Despite not having all of the answers, I can at least make this promise: That I as a straight member of the Church, cannot possibly comprehend the pain and sorrow which those members who feel same-sex attraction or gender dysphoria experience. Neither can I put that pain aside, or ignore it, because as a Christian who believes in a loving God, I am bound not just by my religious beliefs but by my own conscience to stand with those who mourn and to comfort them as best as I can. I will talk with them, laugh with them, cry with them if they need it, and love them still the same. In my commitment to love God and keep His commandments, I will likewise remember His second commandment: to love my neighbor as myself. Although I am not in the same position as members of the LGBTQ community who may feel torn between their faith and their identities, I do know that I would want someone to be my friend if I were. I would want someone to be there for me. And so I will do that. I will listen without judgment or disdain. It does not matter to me what people wish to do with their lives; all may do as they please without fear of my condemnation, and with a surety that I will love them still the same.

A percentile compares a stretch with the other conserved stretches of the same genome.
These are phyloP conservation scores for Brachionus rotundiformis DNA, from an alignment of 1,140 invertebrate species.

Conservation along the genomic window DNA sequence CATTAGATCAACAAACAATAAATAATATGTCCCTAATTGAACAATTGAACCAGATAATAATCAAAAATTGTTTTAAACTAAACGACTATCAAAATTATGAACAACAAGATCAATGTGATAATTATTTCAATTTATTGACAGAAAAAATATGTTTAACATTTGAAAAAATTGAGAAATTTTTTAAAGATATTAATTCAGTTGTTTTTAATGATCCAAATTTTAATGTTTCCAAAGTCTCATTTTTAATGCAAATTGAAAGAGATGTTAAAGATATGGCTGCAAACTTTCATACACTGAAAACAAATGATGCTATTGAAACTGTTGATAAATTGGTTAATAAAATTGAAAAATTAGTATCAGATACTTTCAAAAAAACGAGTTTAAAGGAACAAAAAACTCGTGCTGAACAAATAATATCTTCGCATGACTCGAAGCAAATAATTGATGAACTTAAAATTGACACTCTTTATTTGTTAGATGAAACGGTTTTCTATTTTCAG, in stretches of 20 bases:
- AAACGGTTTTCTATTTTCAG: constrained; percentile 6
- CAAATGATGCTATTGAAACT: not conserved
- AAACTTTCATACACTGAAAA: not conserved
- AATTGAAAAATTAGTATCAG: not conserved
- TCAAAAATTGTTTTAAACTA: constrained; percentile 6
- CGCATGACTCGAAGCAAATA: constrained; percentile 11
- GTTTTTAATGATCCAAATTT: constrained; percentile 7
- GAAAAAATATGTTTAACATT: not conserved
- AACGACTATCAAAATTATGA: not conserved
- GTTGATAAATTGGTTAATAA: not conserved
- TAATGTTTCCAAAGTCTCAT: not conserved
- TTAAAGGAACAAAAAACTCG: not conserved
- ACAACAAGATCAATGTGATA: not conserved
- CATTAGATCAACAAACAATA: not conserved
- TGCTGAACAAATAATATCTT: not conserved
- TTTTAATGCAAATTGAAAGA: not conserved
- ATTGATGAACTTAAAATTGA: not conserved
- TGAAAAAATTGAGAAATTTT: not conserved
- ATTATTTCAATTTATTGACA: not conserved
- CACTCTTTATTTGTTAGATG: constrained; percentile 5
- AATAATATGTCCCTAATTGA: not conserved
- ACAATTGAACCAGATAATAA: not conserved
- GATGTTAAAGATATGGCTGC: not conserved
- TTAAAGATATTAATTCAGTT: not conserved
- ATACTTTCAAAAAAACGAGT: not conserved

To all my acquaintances, friends, and especially to those who feel they cannot name me as a friend, I wish to express my love. To think of your pain, even in as inadequate a way as I am capable, makes my heart heavy and my stomach churn. I wish you the best, my thoughts are with you, and I pray that you will find peace. I wish for us all to have more compassion for and empathy with each other, even in our disagreements. May these conversations be the first steps.